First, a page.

### Author Topic: Ground Problem?  (Read 1979 times)

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#### Keith

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##### Ground Problem?
« on: October 09, 2011, 08:32:53 am »
I have a multi outlet extension cord feeding from the mains. I plugged some equipment including two Oscopes into the outlet. On one of the scopes(Scope A) I was looking at what I believed to be noise on one of the probes which was connected to a circuit. When I hooked up the other scope(Scope B) to the same points that scope A was connected to, the noise on scope A went away completely and the signal I was observing was what i would have expected. Scope A noise disappeared after I connected the ground lead from Scope B probe into the circuit. Its a basic bench with a few devices connected to the outlets on the extension cord. They were powered off at the time and I only had the two scopes connected. Summary: I'm picking up noise on one scope which disappears when I connect the ground from the probe on the other scope to the same part of the circuit. Your time and guidance is greatly appreciated. Thanks..

#### Keith

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##### Re: Ground Problem?
« Reply #1 on: October 09, 2011, 08:49:47 am »
okay, getting closer on this. Using the Tek 2225 Channel 2, I get noise on channel 2 unless I ground Channel 1. Specifically the probe ground on Channel 1 when grounded to the circuit under test removes the noise from Channel 2. I removed the Tek scope and plugged in a spare scope and saw the same behavior. I also physically disconnected everything except the circuit under test and the scope. The circuit is a filter circuit off the the secondary of a power transformer. The power transformer is connected to the same outlet as the scope. Continuing to troubleshoot my circuit. Will swap out the power transformer, the caps and everything else one at a time. I'm enjoying this since I know there is a basic lesson in electronics/electrical that I will get out of it

#### amspire

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##### Re: Ground Problem?
« Reply #2 on: October 09, 2011, 09:35:22 am »
The starting point is to get a multimeter on low ohms range and check the resistance of all the earth connections.

The CRO input  BNC connections, the oscilloscope probes. If the circuit under test is meant to have a grounded circuit on the transformer secondary, check the continuity of that.

When you are getting the noise say on channel 1, are you connecting the ground clip of the channel 1 probe to the circuit ground?

Richard

#### Keith

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##### Re: Ground Problem?
« Reply #3 on: October 09, 2011, 09:55:08 am »
Thanks Rich - The ground lead on scope probe on Channel 1 is connected to the center tap of the secondary(which is circuit ground) of a split power supply. The other lead(signal) is left unconnected and hanging out there. The channel 2 probe ground is connected to the center tap, same is probe 1 ground. The other lead on probe(channel 2 is connected to the output of the full bridge. When I remove the ground probe of channel 1, channel 2 get lots of noise. I will start with the multimeter testing you indicated. I assume you want me to verify absolute and complete isolation across my extension cords and the ground lead of my test equipment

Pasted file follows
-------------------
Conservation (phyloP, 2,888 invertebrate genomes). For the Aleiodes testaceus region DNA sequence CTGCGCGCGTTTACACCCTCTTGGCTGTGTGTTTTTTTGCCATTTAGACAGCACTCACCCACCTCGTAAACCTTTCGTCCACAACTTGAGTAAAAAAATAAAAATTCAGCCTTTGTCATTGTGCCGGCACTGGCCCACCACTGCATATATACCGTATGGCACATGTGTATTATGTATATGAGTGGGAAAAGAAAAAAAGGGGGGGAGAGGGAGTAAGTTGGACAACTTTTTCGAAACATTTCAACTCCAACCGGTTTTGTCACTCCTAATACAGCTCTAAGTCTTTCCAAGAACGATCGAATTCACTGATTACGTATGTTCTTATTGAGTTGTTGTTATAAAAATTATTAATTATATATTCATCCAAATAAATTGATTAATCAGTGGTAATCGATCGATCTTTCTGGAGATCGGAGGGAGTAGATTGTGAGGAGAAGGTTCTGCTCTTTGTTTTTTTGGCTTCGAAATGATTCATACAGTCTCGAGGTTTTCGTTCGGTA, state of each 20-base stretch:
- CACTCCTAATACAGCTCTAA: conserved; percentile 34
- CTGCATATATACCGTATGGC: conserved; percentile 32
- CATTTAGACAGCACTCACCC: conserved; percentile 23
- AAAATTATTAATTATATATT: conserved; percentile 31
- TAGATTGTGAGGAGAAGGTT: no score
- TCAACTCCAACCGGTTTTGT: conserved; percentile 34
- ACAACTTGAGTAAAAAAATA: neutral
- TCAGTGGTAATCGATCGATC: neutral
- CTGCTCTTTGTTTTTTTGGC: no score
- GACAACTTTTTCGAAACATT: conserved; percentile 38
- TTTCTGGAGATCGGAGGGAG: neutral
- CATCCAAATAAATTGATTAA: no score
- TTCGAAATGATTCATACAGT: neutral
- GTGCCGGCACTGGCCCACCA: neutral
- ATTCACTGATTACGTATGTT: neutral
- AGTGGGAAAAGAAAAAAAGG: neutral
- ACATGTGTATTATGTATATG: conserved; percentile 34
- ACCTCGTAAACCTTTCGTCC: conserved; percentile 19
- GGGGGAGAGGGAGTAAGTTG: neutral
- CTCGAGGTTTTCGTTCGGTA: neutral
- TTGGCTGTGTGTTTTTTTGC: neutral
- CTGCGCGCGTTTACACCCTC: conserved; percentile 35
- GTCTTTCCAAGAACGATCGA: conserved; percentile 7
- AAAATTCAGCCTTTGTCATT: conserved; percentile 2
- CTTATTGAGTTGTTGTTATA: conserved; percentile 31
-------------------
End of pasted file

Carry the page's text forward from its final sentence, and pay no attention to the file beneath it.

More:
#### amspire

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##### Re: Ground Problem?
« Reply #4 on: October 09, 2011, 10:27:14 am »
I am more concerned checking that all the scope and probe grounds are properly connected to the scope ground.

It just sounds odd that the ground on one channel affects the other channel.

You haven't got the scope channels set to "Add" mode I hope?

Richard

#### Keith

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##### Re: Ground Problem?
« Reply #5 on: October 09, 2011, 11:07:52 am »
Rich - Not set to add. I have been able to make the problem go away and I think the problem was in my electrical circuit that supplies power to my bench. I have a secondary load center in my basement. My bench is powered from that load center. The circuit feeding my bench has nothing else on it so....I swapped my bench power on to another circuit in the basement and the noise went away. I was able to move it back and forth and prove to myself that the problem moved with a change in AC circuit and reappeared when I reconnected it back. I cannot answer why the scope behaved that way especially when I swapped the scope out and saw the problem on another scope with the first scope unplugged and removed; however, I feel I have isolated where the noise was coming from. I'm going to examine the outlets feeding my bench. This circuit was just installed a month or so ago when I had my basement completed.

#### amspire

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##### Re: Ground Problem?
« Reply #6 on: October 10, 2011, 12:14:55 am »
Keith,

Is this high frequency noise? Like in the 10's on MHz and above? If you like you could post a photo of the noise.

It is possible with an oscilloscope for the loop made between the probe tip and the earth clip connection to form a nice antenna, and it is possible that a different method of earthing makes a different length loop that is not sensitive to the same frequencies.

It sounds like the noisey load center must contain an inverter, or have a problem load that is generating noise.  It would probably be good to work out what the noise is, and filter it out at the bench.

You can probably see it if you just hold the oscilloscope probe tip near the mains Active wire.

Richard

Smf